"IT Road Map" of Web Technology Up Until 2010
— Rich Clients Become Essential in the Era of Web 2.0/SOA —
May 18, 2006
Nomura Research Institute, Ltd.
Nomura Research Institute, Ltd. (NRI: Tokyo; Akihisa Fujinuma, President, CEO & COO) announces an IT Road Map*1 projecting developments in Web technology up until fiscal 2010.
With the emergence of a new trend towards the so-called Web 2.0 and the spread of Service Oriented Architecture (SOA) used in core enterprise systems, "rich clients," *2 one particular element of Web technology, offer such high levels of operability and excellent means of expression that they seem set to become indispensable over the next few years and are forecast to be in regular use by fiscal 2009.
Rich clients support the evolution of CGUI
One of the notable new ways of thinking with Web 2.0 is "consumer generated media (CGM). CGM refers to the capability of Internet users to create and provide their own information, such as with blogs and social networking services (SNS). In line with this trend, NRI refers to the user interface (UI)*3 that users create and offer by themselves as the "consumer generated user interface (CGUI).
For example, with the release of Web APIs*4 by companies such as Yahoo!, Google and Amazon, CGUIs that use rich client technology, such as Yahoo! Widget and Google Sidebar, continue to be generated by users. While currently, these CGUIs are in their very early stages, they are forecast to come into wide use by fiscal 2009 if the number of companies releasing Web APIs increases.
Rich clients support the spread of SOA
To date, because business information systems have been developed through the integration of business logic*5 and UIs, different UIs have been necessary for individual business applications including placing/receiving orders and CRM (customer relationship management). This has led to different user experiences (user convenience) for each application.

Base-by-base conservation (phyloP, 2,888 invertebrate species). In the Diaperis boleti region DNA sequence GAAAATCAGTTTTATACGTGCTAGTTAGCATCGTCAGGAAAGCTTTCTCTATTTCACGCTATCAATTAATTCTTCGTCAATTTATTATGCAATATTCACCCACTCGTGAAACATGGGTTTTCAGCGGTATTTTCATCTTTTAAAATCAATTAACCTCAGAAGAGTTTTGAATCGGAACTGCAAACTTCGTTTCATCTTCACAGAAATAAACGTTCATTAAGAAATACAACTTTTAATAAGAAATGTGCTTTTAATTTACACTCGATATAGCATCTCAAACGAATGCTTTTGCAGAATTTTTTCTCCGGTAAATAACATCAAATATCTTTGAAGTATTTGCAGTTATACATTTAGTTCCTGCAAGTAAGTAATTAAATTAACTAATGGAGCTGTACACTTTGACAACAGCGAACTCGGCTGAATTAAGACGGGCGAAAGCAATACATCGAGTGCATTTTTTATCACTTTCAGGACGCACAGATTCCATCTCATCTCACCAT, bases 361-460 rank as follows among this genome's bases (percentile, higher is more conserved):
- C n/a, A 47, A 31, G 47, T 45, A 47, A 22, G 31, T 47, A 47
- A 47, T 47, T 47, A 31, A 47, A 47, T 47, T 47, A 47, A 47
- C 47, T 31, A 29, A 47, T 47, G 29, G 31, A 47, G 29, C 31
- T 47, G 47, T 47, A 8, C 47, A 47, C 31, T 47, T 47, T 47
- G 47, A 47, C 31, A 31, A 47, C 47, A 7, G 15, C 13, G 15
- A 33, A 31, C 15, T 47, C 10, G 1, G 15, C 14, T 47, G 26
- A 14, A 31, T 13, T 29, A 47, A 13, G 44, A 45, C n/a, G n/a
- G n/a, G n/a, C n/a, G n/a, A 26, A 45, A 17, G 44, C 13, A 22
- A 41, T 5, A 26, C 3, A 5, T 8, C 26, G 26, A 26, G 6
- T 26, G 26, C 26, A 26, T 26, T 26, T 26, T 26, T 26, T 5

SOA, which is currently attracting considerable attention, decomposes applications that have so far had a monolithic structure into units of "services," and builds applications by combining these services. Under an SOA, the business logic and UI are separated. Accordingly, the use of a rich client enables standardization of a UI that is no longer dedicated to a single application, thereby improving user experience.
However, to ensure both rapid responsiveness to business needs pursued by SOA and a rich (high levels of operability and exceptional means of expression) UI, currently available rich client products do not offer sufficient levels of functionality. Even if we were to change the business processes or business rules on servers to meet business needs, currently available rich client products do not have the functions to enable flexible modifications of the associated operations.
The first products that will enable business processes and business rules to be implemented on the client are projected to appear in the second half of fiscal 2006. In fiscal 2008, rich client products that are capable of operating together with SOA-compatible server software and which support changes on servers on a real-time basis are expected to go on sale.
*1: IT Road Map
The IT Road Map is designed to provide NRIs forecast of trends in Japanese information technology (IT) over the next five years. With the aim of supporting companies in making decisions on IT strategies, NRIs Information Technology Research Department identifies those technologies that currently merit attention and continues to publish this semi-annual report.
*2: Rich Client
*3: User Interface
User interface is a general term for the display format used on a computer to provide information to a user, or for a method of operation whereby the user enters data into the computer.
*4: Web API (Web Application Program Interface)
This technology enables the services of one website to be used by another website. More and more service providers are releasing Web APIs on the Internet.
*5: Business Logic
Business logic determines system processing procedures and rules applied to each workflow process. For example, at an electronic commerce site, the business logic determines the flow of each process from the selection of a product to inventory confirmation, payment and delivery.
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